From the research I've done, the rack rail market seems to be very brand-centric. It's really hard to be sure that the rails I buy will match the servers as well as the rack. I'm in a position where I have rails that match the rack but not the servers, and rails that match the servers but not the rack.

From what I see, the main difference between the brands is the location of the screw holes for the inner part of the sliding mechanism. My question is two-fold:

  1. Is there a diagram that shows across all brands what terms are used when specifying rail types and dimensions, options for "slotting", etc., but particularly depth (so that they reach the back post) and screw hole placement to match the servers?
  2. Are there generic nU telescopic rail kits that would work on most nU servers regardless of brand?

Back story

I've been handed a bunch of 1RU IBM x3250 M2s, and I have to mount them into a 19" 4-post rack which is 29 inches deep with square holes. Unfortunately, I only have one pair of rails, and they don't seem to extend quite to my rack depth of 29 inches. They're short by maybe 0.75". I've tried inserting "rail extensions" (long bolts) in, but there are other issues...

The rails with the x3250s are basically two tiny shelves (one on each rail) half the length of the server which, when fully extended, seem only barely to support the units and aren't very stable since all the weight causes the rail to rotate. When fully extended, there appear small gaps which, if the angle of the server is not perfect as its pushed in, the server falls through. (Yikes!)

The rails I have from some newer Intel servers are sliding rails, and these I prefer since the servers can't fall out without lifting them or activating the release mechanism. However, the screw holes don't match. Before I go drilling holes in newer rails, I want to check that I'm using the right terminology when searching for rail kits.

  • 1
    What type of rack do you have?
    – ewwhite
    Aug 4, 2014 at 11:35
  • The short answer is I don't know. It was handed to me when I requested we purchase a rack because our current ones wouldn't fit the depth of the newer servers. How do you tell? Aug 4, 2014 at 23:26
  • 2
    I'd look for a model, product label, manufacturer information or take a photo.
    – ewwhite
    Aug 4, 2014 at 23:28
  • You can usually adjust the depth of the rack. All of the vertical square hole posts adjust front to back.
    – dmourati
    Aug 5, 2014 at 4:48
  • @dmourati Unfortunately in this case the rack depth is determined by the fixed-size shelves. Aug 6, 2014 at 1:12

2 Answers 2


First, please take a look at: What to look for in a server rack?

These days, racks are pretty compatible and server rails solutions to accommodate 4-post square-hole racks are flexible.

A mistake people make with some rack enclosures is not adjusting the depth (if adjustable) before mounting their gear. If I'm building out a new co-location site using adjustable rack depth, it's the first thing I modify.

When it comes to your specific hardware's rail kits, make sure you're using them correctly. If unsure, pull the online instructions/documentation for the server and check the implementation guidelines. Your comment on "screw holes" not matching probably means that the rails are of the "tool-less" type and aren't meant to be screwed in. Also double-check your rack-unit enumeration (the holes are NOT equally spaced). As for the fixed-rails on the IBM x3250 M2, they are not telescoping rails. You're not supposed to be able to extend the server with them. It's just a shelf.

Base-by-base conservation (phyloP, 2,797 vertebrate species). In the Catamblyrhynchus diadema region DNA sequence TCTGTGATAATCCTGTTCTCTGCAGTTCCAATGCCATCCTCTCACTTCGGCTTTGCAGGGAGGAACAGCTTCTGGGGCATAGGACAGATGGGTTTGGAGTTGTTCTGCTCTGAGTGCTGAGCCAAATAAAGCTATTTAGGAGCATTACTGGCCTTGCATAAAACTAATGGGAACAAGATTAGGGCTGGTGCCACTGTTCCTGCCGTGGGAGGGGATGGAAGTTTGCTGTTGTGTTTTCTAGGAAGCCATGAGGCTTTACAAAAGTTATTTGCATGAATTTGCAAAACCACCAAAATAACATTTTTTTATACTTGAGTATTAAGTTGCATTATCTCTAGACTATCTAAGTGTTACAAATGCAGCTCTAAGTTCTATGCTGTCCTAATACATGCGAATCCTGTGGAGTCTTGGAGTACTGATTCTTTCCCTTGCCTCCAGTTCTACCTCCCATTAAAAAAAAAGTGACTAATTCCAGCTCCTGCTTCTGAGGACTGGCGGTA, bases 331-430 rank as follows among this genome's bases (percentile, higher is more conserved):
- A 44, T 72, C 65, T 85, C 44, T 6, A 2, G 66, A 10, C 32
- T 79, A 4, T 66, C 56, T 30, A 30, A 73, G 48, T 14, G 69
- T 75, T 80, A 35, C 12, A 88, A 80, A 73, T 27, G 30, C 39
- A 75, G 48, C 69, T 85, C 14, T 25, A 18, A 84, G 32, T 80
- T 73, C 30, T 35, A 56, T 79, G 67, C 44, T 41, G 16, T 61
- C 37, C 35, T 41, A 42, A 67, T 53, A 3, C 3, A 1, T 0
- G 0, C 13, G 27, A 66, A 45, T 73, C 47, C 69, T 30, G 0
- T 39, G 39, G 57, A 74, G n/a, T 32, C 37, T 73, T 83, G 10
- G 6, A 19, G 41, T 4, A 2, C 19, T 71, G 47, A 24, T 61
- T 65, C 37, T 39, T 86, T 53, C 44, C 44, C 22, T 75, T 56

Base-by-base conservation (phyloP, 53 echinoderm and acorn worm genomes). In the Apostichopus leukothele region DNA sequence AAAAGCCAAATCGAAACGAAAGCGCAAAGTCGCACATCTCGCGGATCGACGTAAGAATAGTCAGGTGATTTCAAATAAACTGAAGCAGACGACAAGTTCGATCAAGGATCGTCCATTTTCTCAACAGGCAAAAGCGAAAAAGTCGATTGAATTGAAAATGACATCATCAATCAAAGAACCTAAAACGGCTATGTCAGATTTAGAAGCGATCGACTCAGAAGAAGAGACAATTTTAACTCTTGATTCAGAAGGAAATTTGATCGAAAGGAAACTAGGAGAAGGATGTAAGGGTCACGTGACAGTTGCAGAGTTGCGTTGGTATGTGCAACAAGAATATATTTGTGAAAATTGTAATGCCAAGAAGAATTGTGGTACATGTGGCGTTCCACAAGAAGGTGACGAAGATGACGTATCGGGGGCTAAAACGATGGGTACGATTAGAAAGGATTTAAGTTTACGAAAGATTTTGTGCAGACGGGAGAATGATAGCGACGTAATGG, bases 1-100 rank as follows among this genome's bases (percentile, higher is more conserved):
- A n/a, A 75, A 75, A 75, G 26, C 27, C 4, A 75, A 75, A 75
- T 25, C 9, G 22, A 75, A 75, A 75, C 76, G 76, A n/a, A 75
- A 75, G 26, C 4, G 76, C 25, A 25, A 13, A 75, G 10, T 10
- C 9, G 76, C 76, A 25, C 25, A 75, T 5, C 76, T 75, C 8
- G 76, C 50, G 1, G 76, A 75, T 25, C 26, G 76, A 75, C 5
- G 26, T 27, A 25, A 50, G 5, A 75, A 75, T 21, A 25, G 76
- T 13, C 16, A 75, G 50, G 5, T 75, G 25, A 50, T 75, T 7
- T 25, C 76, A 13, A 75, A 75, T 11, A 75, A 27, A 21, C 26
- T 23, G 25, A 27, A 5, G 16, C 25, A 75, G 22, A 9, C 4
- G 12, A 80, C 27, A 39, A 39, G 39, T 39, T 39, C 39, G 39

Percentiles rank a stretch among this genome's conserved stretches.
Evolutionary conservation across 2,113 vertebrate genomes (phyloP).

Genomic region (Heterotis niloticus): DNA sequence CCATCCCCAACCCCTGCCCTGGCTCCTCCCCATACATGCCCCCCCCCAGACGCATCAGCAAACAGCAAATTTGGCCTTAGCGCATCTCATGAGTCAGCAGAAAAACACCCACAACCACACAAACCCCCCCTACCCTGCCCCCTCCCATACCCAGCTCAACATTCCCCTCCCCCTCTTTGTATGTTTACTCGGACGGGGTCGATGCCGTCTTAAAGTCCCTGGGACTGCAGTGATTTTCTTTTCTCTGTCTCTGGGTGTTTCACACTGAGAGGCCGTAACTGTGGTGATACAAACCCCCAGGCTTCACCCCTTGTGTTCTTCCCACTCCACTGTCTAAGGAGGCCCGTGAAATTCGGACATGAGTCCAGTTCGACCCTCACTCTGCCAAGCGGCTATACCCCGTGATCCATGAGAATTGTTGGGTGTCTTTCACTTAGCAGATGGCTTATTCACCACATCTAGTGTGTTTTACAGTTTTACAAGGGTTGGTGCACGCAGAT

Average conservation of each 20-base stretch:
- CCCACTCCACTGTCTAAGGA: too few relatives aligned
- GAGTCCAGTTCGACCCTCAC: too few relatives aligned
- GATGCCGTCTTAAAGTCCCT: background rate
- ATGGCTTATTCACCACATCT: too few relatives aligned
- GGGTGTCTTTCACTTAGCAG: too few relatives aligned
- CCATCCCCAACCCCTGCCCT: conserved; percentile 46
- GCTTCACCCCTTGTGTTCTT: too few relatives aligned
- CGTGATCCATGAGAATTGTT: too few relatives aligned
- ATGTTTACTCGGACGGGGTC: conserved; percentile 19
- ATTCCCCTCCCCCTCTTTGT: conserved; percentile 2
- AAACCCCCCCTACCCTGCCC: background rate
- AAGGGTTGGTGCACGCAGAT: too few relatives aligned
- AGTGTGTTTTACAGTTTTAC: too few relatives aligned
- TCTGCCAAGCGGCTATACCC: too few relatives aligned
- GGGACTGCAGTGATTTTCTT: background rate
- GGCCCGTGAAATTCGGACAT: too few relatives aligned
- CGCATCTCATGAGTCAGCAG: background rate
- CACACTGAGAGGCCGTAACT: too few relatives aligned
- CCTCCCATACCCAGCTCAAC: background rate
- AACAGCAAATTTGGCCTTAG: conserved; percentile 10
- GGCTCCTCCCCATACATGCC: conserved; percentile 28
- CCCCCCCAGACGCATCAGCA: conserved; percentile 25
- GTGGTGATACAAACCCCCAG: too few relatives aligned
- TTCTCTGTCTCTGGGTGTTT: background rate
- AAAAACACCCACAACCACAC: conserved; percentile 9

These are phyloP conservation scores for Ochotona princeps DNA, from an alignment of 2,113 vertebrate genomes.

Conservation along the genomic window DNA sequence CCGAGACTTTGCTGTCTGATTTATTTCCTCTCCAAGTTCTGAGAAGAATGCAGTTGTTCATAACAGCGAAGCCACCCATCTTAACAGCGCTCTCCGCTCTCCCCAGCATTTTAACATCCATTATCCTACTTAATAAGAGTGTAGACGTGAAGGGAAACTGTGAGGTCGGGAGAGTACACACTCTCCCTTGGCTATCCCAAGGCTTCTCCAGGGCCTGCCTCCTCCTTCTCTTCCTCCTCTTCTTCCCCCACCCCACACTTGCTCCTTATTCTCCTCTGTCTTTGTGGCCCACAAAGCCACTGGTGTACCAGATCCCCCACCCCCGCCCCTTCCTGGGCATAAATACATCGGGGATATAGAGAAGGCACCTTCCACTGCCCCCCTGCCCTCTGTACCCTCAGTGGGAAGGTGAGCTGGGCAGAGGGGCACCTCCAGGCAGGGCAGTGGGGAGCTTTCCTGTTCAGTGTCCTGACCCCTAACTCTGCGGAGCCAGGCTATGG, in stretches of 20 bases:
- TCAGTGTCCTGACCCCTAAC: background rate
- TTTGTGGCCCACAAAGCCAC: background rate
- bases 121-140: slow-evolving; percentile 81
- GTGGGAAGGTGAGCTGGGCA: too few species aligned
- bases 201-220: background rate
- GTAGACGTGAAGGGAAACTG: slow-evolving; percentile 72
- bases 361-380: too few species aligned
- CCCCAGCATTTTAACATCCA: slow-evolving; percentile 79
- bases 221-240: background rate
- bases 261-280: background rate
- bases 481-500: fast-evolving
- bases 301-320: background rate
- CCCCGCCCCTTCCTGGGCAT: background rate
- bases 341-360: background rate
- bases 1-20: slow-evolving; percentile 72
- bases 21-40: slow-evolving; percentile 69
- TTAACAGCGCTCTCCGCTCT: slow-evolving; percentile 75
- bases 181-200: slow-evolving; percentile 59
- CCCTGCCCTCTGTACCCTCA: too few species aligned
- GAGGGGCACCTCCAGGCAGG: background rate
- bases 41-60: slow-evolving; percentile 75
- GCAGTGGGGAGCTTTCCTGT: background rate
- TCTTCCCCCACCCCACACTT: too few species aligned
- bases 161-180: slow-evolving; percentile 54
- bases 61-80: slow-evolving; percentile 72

So there are two issues. If using a non-IBM rack, there are clipnuts/cagenuts that you'll need in order to prevent the twisting you mentioned. If you find that the stock rail kits for the servers you have are just not suitable, you can just go 3rd party... I would suggest using the specific x3250 M2 kit from Racksolutions.

  • Thanks! Telescoping is a term I hadn't come across. Unfortunately, the depth is fixed by fixed shelves that are exactly 29" deep. I had considered throwing these out so that I could reduce the depth, but I'd have to balance that against the cost of new rails, etc. Aug 4, 2014 at 23:25
  • @tudor I provided a link to universal adjustable rails that could be used with your server.
    – ewwhite
    Aug 4, 2014 at 23:27
  • Thanks again! I had seen these, but they appear to be non-telescoping. They also seem a bit expensive for non-telescoping rails, no? Aug 4, 2014 at 23:29
  • @tudor You don't need telescoping rails for the type of server you're talking about. See this post to understand why. IBM make a telescoping rail kit for that server (parts #46C7860 and #46C7861), but it's really not worth it. Find them on eBay. These are old servers, though...
    – ewwhite
    Aug 4, 2014 at 23:33
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    Oh, and by the way, as much as I respect and appreciate you investing in my specific difficulty, it doesn't really answer the question(s) which were more knowledge-based. My question was to do with standardised terminology in racks and rails, and you've now partially answered the second question (by implication) but only in the comments. I was expecting more of an answer defining terms. I'll change my bolding to emphasise this. Aug 5, 2014 at 0:56

Server rails are entirely proprietary and often vary from model to model. Rack depth is also variable although in most racks you can reposition the posts to change it.

The other thing you could use are generic rack shelves.

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